For me, the cutting, polishing, editing, and critiquing are both hard work and great pleasure. This is the time to step back from the work and narrow the eye to make sure it is presenting its best side. But polishing can also be a time for final insights into the material, particularly in writing poetry. For prose writers, the point about how trimming intensifies expression is especially applicable. If I'm writing a short story, between the first full draft and the final version, I typically cut away about a third of the words. Thus, if a short story draft is twenty-five pages of typed manuscript, the final version ends up being around seventeen pages or even fifteen or thirteen. I try to go through my piece (after it has sat for a while) as if I were an easily bored reader, looking for anything that doesn't make the piece more interesting. I try to pretend that someone else wrote all those words and I cut everything that doesn't seem absolutely essential.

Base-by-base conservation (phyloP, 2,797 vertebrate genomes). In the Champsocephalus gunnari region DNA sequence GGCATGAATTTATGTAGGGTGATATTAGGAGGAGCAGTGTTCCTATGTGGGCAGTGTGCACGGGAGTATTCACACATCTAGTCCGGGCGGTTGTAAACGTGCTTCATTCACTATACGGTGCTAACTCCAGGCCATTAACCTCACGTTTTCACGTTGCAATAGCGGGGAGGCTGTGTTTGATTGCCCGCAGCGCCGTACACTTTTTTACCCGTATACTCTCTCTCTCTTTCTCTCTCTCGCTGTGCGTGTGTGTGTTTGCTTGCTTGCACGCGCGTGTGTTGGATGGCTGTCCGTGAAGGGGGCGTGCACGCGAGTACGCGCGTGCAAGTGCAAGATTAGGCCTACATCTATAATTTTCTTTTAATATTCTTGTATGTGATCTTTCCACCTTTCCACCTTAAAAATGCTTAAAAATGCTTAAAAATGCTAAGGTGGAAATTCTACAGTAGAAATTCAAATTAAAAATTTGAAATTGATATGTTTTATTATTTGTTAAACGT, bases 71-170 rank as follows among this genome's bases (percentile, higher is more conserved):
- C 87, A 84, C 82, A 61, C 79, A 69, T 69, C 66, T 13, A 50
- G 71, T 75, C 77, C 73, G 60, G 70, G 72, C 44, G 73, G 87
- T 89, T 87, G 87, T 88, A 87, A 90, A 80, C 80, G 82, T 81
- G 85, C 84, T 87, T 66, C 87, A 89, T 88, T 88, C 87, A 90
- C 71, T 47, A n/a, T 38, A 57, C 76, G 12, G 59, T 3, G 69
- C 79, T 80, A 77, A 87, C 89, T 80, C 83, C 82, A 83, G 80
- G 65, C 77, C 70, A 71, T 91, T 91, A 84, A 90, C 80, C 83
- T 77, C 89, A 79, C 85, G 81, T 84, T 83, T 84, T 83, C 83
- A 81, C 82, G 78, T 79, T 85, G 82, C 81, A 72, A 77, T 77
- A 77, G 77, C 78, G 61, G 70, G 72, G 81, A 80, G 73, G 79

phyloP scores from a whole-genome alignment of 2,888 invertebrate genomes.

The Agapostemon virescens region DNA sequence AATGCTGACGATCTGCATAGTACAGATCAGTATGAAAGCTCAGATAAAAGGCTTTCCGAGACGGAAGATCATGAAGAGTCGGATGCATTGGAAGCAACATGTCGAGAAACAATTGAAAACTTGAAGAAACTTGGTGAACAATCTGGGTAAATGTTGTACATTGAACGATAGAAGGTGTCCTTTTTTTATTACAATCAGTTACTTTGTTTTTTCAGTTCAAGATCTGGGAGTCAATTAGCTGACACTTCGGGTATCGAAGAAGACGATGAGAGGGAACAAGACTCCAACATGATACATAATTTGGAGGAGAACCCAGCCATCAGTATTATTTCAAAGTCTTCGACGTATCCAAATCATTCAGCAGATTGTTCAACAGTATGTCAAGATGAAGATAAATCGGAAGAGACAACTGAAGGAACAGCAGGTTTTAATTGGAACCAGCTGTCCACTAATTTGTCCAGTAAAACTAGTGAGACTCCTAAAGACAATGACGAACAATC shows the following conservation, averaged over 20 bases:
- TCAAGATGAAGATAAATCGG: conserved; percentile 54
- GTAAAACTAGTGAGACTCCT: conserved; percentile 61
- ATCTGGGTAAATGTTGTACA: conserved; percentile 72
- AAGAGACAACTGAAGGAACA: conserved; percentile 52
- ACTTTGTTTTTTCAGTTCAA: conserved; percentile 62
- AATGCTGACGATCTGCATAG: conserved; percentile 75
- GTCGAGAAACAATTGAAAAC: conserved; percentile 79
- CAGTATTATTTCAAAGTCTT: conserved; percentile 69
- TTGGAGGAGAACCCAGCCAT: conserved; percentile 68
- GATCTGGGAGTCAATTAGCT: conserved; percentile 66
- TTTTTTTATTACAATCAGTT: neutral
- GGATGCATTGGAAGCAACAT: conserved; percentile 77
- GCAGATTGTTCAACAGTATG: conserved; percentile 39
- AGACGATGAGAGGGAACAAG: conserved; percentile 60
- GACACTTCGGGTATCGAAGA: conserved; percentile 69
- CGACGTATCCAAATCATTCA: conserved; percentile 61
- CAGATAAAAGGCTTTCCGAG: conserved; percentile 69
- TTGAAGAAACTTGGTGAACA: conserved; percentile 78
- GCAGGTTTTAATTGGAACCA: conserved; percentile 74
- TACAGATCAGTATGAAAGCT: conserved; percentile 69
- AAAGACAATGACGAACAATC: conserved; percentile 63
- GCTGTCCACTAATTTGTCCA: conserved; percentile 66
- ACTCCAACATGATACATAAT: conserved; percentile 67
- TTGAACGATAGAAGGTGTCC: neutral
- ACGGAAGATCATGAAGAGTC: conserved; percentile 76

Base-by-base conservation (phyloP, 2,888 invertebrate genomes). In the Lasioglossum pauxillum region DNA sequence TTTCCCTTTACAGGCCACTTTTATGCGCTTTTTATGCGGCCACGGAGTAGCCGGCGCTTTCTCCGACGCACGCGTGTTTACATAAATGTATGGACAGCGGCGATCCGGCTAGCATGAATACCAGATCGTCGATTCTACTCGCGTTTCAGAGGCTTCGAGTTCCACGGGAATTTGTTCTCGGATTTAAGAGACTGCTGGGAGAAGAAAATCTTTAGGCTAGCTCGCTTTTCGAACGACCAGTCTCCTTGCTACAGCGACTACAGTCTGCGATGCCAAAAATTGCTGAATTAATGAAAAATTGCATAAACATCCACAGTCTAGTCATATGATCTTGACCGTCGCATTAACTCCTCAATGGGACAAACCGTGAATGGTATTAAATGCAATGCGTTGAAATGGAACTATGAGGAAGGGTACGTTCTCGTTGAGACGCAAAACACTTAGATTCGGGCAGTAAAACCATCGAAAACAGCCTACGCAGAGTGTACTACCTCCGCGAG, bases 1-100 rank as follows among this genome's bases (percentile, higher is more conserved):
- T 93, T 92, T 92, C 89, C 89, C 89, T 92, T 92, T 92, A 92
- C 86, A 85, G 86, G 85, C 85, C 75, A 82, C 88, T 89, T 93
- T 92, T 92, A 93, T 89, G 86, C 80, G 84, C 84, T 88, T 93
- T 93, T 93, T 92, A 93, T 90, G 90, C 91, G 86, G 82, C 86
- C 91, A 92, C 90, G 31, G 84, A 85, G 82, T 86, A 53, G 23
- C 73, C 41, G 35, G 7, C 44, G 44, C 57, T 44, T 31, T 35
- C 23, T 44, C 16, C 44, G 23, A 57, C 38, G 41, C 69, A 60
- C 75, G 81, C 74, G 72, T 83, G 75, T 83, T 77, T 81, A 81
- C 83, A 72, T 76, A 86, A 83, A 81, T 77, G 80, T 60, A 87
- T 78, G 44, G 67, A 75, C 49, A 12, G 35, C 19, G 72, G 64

TRY THIS: Do a Rapid Read. Go through your piece as fast as you can, looking for anything that seems remotely out of place or uninteresting. Whenever your interest as a Rapid Reader seems to flag even a little, mark the passage for possible cutting. Later, come back and read through without the marked passages. If the piece still makes sense without a marked passage, cut it. This is also useful if you want to submit a piece to a literary magazine or online journal with a strict word limit.